State Issues Summary
States continue to investigate ways to legislate away the “surprise billing” issue that has sprung up as insurers continue to narrow their networks. Despite the adoption of model legislation by the National Conference of Insurance Legislators in 2017, only a handful of states have introduced similar language. Because OMSs provide services at hospitals, they will likely be disproportionately affected by these bills compared to the rest of the dental community. Proposals have been introduced that require out-of-network providers to be reimbursed at a specified percentage of the usual and customary rate for the geographic area, require providers to accept assignment of benefits, prohibit balance billing or require specified patient notification before a provider can balance bill a patient.
Nearly 25 percent of all of AAOMS’s legislative tracking centers on opioid abuse, indicating the prevalence of the legislation in the states. Prescription limitations continue to be a popular trend, with most states proposing a three-, five- or seven-day cap. More proposals are requiring ICD-10 or CDT codes to be included on prescriptions, and AAOMS is aware of several private pharmacies that have begun to require the disclosure of this information. A new trend for 2018 is requiring prescribers to have a specified discussion on the risk of opioid use with their patients prior to issuing a prescription for an opioid. E-prescribing mandates also are popular proposals this year, with several states seeking to institute the practice by 2020.
Midlevel Dental Providers
States continue to consider a number of midlevel dental provider bills, mainly for dental therapists. 2018 was the first time Arizona, Florida, Mississippi and Wisconsin had to face this type of legislation. Prior to this year, only three states – Maine, Minnesota and Vermont – authorized statewide practice by dental therapists. An additional three states – Alaska, Oregon and Washington – allowed midlevel dental providers to practice on Native American tribal lands. While Alaska and Washington allow this statewide, Oregon is currently only allowing such practice through a pilot project. In the end, Arizona enacted a dental therapy proposal that restricts dental therapy practice to low access areas, such as tribal lands and Federally Qualified Health Centers. Similar legislation was also enacted in Michigan.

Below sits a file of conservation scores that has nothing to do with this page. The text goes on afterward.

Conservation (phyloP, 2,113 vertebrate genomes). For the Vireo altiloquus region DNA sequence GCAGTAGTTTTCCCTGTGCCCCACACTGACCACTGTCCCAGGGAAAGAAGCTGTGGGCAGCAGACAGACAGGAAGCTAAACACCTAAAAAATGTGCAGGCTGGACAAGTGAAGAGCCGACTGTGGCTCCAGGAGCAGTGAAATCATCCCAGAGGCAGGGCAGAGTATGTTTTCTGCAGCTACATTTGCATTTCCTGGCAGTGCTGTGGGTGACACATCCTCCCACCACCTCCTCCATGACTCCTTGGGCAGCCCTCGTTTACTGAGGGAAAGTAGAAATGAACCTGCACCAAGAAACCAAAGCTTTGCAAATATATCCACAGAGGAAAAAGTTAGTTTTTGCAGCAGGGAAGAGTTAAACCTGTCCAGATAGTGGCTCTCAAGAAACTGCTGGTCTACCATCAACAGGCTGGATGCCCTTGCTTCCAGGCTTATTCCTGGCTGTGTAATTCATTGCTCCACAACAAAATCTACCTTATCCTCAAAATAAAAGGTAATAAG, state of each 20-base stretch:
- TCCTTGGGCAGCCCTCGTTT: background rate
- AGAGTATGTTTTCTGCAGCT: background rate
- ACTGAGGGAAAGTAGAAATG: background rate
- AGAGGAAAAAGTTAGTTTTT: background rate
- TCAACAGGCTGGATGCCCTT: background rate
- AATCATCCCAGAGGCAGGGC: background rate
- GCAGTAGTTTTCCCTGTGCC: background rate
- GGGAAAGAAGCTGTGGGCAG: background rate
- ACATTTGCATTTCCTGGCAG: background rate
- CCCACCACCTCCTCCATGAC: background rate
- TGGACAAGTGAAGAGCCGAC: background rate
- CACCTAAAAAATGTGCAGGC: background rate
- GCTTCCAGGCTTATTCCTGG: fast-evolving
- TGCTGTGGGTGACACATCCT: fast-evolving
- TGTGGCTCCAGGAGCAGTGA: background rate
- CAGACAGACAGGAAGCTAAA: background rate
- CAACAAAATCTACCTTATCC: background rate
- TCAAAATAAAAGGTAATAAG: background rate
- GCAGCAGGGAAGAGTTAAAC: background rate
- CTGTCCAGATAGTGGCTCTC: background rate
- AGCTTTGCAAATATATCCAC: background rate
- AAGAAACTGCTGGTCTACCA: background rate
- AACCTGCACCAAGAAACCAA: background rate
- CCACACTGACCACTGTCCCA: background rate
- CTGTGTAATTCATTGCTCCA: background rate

The Texas advertising case ruling in favor of non-ADA recognized dental specialties threw the question of what is a dental specialty wide open. The Dental Boards and legislatures have reacted by amending their current specialty advertising language in a few ways. In the past, many states included language that essentially deferred the ability to determine specialties to the ADA or CODA. This practice has served as the basis of many lawsuits, so AAOMS is seeing states amend their laws to grant the determination of what constitutes a dental specialty to either the legislature or the Dental Board explicitly. AAOMS also is seeing laws amended to require those who wish to advertise as a specialist to meet specified educational thresholds.